Anyway, your flying experience reminded me with what Al-Motanabi once said:
فما حاولت على أرض مقاما ,,,وماأزمعت عن أرض زوالا
على قلق كأن الرح تحتي ,,,,,أوجهها جنوبا أو شمالا

Again, it is indeed a wonderful entry
In any case, thank you for responding for my request
Anonymous said…
Even though I know quite a few things about you, I was not aware of how you took that "turn". As always, this post was very nice to read.

Rick, nice to hear from you

Abu Abdo
Abufares said…
Thank you Ali for motivating me in the first place to write such a post.
I truly don't believe that my decision was corageous since I wasn't doing it as a sacrifice. I did what I thought "better" at the time. I'm happy and content that it turned out the way it did.
Abufares said…
Hi Abu Abdo
I'm glad you've commented because you know that you've been a great part of my past. Has it not been to the fact that we live worlds apart, we would've still be enjoying each other's company today.
I hope this Ramadan is not that hard on you down under.
Always a pleasure hearing from you.
Anonymous said…
Thank you for this amazing post Abu Fares.
Thanks for being so open, and such a wonderful person.
Abufares said…
I\'m really glad you liked the post. Thank you for the wonderful compliment.
Please come again.
Ihsan said…
I coudn't stop a tear while reading your post Abu-Fares. My mom keeps saying the same as your late mom, may her soul rest in peace, but with the difference that I have only been away for one year. It's early to take such a decision, I still need few more years. Thanks for this great post and I do aplaud your courage of taking such a decision that I, myself, may not be able to take it when the time comes.
Abufares said…
Dear Ihsan
May God protect your mom for you.
It's too early for you to make such a decision. So you shouldn't worry about it at all for the time being. When the time comes, you'll do what is best, I'm sure of that. I have to say it yet again, my decision was not based on courage. Each person will go through certain given circumstances and has to act accordingly. Just think of an individual life like a football game. No 2 games are the same and each one is completely unique. Just be sure you don't play a boring game. Give it your best, then we win some we lose some. It doesn't really matter.
Thank you for your visit.
Anonymous said…
Abu Fares, what a great post! Thanks a lot for sharing your ‘vintage’ experience with the younger generation. Comparing with other people, we Syrians seem to be more nostalgic and homesick when abroad. I think it has to do with the vivid family and social atmosphere we have at home.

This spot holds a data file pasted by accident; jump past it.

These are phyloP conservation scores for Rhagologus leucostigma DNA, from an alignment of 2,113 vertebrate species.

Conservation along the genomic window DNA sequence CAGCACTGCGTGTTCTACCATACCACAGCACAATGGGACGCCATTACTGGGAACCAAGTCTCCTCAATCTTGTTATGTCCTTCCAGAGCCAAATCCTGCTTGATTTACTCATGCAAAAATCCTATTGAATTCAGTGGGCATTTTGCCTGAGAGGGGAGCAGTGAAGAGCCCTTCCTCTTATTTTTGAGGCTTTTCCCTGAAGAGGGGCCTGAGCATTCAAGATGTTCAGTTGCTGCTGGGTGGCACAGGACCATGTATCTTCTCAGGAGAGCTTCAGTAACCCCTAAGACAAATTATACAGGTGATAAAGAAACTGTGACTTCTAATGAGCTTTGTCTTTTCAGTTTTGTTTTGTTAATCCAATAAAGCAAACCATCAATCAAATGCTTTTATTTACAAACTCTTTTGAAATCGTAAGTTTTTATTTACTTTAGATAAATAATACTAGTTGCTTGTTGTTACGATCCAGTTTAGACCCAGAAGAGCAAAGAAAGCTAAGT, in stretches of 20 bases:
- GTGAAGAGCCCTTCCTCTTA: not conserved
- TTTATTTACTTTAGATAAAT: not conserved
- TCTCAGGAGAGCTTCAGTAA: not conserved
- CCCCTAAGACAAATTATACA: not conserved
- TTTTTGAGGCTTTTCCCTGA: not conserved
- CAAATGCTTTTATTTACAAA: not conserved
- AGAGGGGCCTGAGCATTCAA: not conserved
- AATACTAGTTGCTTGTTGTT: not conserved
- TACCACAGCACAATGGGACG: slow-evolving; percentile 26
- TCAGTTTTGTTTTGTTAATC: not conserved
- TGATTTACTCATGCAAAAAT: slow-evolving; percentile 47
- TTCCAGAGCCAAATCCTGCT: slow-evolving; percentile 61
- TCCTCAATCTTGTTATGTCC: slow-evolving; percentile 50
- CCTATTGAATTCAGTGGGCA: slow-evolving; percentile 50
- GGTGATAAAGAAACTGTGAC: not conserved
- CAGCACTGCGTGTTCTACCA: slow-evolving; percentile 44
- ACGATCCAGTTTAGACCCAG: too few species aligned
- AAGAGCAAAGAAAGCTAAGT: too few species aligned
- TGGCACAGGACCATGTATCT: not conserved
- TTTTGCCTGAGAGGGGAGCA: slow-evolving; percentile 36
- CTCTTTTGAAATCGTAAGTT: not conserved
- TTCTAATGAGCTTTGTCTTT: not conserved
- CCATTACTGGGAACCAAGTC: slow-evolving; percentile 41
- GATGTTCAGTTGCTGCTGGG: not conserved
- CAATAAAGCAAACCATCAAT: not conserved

Keep posting my friend, for you are a mentor, a rule model and inspiration!
Abufares said…
Dear Dubai Jazz
Thank you for the wonderful compliments, although I honestly don't think that I deserve that much. I'm happy to know that my words might bring solace to the younger generation. I truly believe that we measure our lives by decades in the essence that peoplein their twenties are different from those in their thirties and forties, ...etc.
It's a shame. We could all learn from each other. The younger some experience from the older and the older some spontaneity from the younger.
Again, thank you for your visit
Ingrid said…
Abu fares, this post really got me straight in my heart. Like you, I had emigrated (from the Netherlands) to Canada (at first, now in US) and I left when I was 20. I realize now, I was running from personal issues and sought out to find happiness 'outside' of myself and the 'old world'. Very much outside. Now, I'm 42, and I am starting to think of what would have happened if I had returned home after the one year nanny job for which I left Holland, and my mom. I find myself being melancholic too because I feel I could not readjust to life in the Netherlands, never mind that my American husband could not live there I don't think plus he has a great job and life in North America does have its advantages. Still, I've been going through some soul searching in general and when I read this post a while back, I just ended up crying. You went back, I didn't. My mother is still alive and well, but what would I do when she gets sick? She does not like life in the US at all, plus she actually has more of a (social) life than I do. The one thing I miss is the social aspects of how people relate to each other. The Dutch culture is so different than the American one.
Anyway, I was too emotional to comment when I first read this, but now, I have to share it with you, thanks for posting this. I think many emigrants can relate to this,
Abufares said…
Dear Ingrid

Thank you for your wonderful feedback. Leaving home and starting a new life has never been easy. It's true that for some people the decision is easier than for some others. But in the end, no matter how miserable one's life is, with the move there's a sense of being uprooted. I think you have crossed the hurdle a long time ago. In retrospect, I'm almost sure that if I didn't make that decision to return there and then, in all probablity I would've been still there and we would've been neighbors. I liked the South in the US. Up until this very moment, I still consider Lafayette, La. my home away from home.
I, too, am following your blog and I really enjoy your posts.
Thanks again.
Mariyah said…
Abu Fares, the tears flowed as I read this. An experience so unique to you and yet so many emotions shared by others who have had to make a similar decision. What a touching moment with your mother - these are the things that stay with us forever.
Abufares said…
Don't cry for me ... Mariyah
I remembered the song.

There's never a correct or wrong turn... as long as we continue walking.
Fenella said…
Isn't it amazing how life goes? We take steps in one direction and then wonder what would have happened if we'd gone in the other.

You made your mother happy and proud. A very sweet and introspective post, Abufares. :)
Abufares said…
The ironic truth of life is that by the time we find our bearing we are too far ahead down the road.
I will veer toward my heart's choice against cross and headwinds for as long as I can.
I made my mom as happy as I could back then. Someday it will be my turn to find my true course.